6 Non-Traditional Ways to Have a Baby

As I opened my daily Parenting.com newsletter today, the headline screamed at me, "Is Natural Childbirth For you?"

Well, as I learned yesterday, it might have to be!

As I prepare to deliver my fifth baby boy next Thursday, there is a possibility that I may not be able to receive that highly coveted epidural as I did with my other deliveries. You see, I have pregnancy-induced thrombocytopenia. This is when, only due to pregnancy, the blood platelet count is very low, putting me at excessive bleeding risk during delivery. Although there is some discrepancy at the cut-off point, at the hospital where I will deliver, epidurals are not given to women whose platelets are below 90,000; some anesthesiologists even consider 100,000 the cut-off point.

Mine are hovering at 95,000. Yikes!

I pretty much gave birth to Baby #3 Au naturale due to the fact that he came so fast, so I have an idea of how it might feel; but I do know this . . . it wasn't pleasant! It was much more pleasant to feel in control of the pain and of myself, and to not feel scared of what was happening. I know many women who have chosen natural childbirth would disagree, but the thought of birthing an 8-plus pound baby without pain control, when all my other babes have been much smaller, is truly anxiety inducing! So I set out to explore Web M.D. to see what some of my other options might be.

Everyone I know has given birth in a hospital, either with or without an epidural, and some by c-section, whether for emergency reasons or not. No one I know has chosen a home birth, which is only recommended for women with extremely low-risk pregnancies, healthy babies, and a strong support system. My friend was born at home in 1969, only because she was her mother's fourth baby and came so fast during a snowstorm that there wasn't time to make it to the hospital.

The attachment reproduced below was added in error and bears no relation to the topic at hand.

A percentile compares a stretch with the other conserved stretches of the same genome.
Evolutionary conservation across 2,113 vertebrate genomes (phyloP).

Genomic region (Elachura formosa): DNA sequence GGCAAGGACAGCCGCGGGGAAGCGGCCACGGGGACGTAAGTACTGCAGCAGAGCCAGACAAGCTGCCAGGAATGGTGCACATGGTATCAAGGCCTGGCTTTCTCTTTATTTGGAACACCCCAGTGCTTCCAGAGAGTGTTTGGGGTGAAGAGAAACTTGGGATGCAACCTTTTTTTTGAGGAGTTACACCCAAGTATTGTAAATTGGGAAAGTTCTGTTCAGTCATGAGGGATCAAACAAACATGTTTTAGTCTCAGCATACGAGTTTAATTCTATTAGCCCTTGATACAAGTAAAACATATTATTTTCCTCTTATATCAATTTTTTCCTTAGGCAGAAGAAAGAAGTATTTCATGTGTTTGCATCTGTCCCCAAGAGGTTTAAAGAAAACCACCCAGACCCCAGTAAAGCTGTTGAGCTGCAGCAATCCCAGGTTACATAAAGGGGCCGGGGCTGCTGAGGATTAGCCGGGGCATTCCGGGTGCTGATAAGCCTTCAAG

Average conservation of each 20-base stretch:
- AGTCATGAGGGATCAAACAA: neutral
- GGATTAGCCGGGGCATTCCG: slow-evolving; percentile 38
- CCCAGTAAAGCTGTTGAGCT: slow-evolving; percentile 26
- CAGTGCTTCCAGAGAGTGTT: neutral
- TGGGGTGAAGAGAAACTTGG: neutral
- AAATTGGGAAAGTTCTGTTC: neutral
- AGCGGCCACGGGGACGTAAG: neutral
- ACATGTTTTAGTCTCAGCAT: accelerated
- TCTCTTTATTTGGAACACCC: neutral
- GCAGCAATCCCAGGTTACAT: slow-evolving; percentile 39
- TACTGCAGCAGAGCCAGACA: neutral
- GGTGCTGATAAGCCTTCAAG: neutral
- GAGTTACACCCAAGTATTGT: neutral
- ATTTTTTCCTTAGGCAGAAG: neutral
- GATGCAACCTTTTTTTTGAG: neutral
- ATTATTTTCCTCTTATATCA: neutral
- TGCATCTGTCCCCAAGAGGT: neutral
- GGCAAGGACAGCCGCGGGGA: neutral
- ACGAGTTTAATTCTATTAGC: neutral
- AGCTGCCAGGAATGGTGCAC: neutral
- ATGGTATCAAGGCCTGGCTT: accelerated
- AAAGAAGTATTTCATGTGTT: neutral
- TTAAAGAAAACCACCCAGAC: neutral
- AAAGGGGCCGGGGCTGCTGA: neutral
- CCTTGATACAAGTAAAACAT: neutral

Many women these days are choosing birthing centers, which are staffed by certified nurse midwives, and also recommended for low-risk pregnancies and healthy babies. This is as close to a home birth as one can get, as there are no pain meds or epidurals offered, and usually the mom and baby go home right away.

There are also hospital birthing centers for women who just aren't sure if they can make it through without intervention. Midwives are available, but high tech-medical care is also nearby.

None of these would be an option for me. Being 41 years old automatically puts me in the high-risk category, as do my gestational diabetes and thrombocytopenia. So heigh ho, heigh ho, it's off to the hospital I go. To ease my labor, though, my hospital does offer some of the latest techniques in pain control.

I always thought a water birth sounded like a very trippy idea; but the more I read about it, the more appealing it sounds. It is said to soothe and relax the mother and reduce her pain. Advocates of this type of birth say it is better for the baby to enter the world in a similar "womb-like" environment from whence he came, lessening birth trauma and experiencing a more pleasant start to life. Water birth babies are also known to have a lower rate of complications.

There is the silent birth that Scientologists Katie Holmes and Tom Cruise chose, the basis of which is that the mother, by going silently and deeply inside herself, is able to handle the pain of her own labor.  Ummm, yeah . . . not for me. I might need to yell at someone.

An acquaintance of mine, who also has had thrombocytopenia, has used the Hypnobirth method.  This method uses a series of self-hypnosis techniques in order to control pain. Her father, a psychologist, taught her the methods which worked well for her, although they don't work for everyone. Plus, they need to be learned and practiced months in advance.

It's kind of late for me to be using some of these, but at least I know there will be a variety of other options I can try next Thursday, from good ole relaxation and breathing techniques the nurses are sure to know, to position changes such as squatting or being on hands and knees, or bouncing on a birth ball, which actually may feel good.

With as much anxiety as I have about the birth of this fifth little boy of mine, I am trying to keep an open mind, for there are two things of which I am sure about all labors - they can be and usually are a little unpredictable, and the baby is going to get here one way or another!

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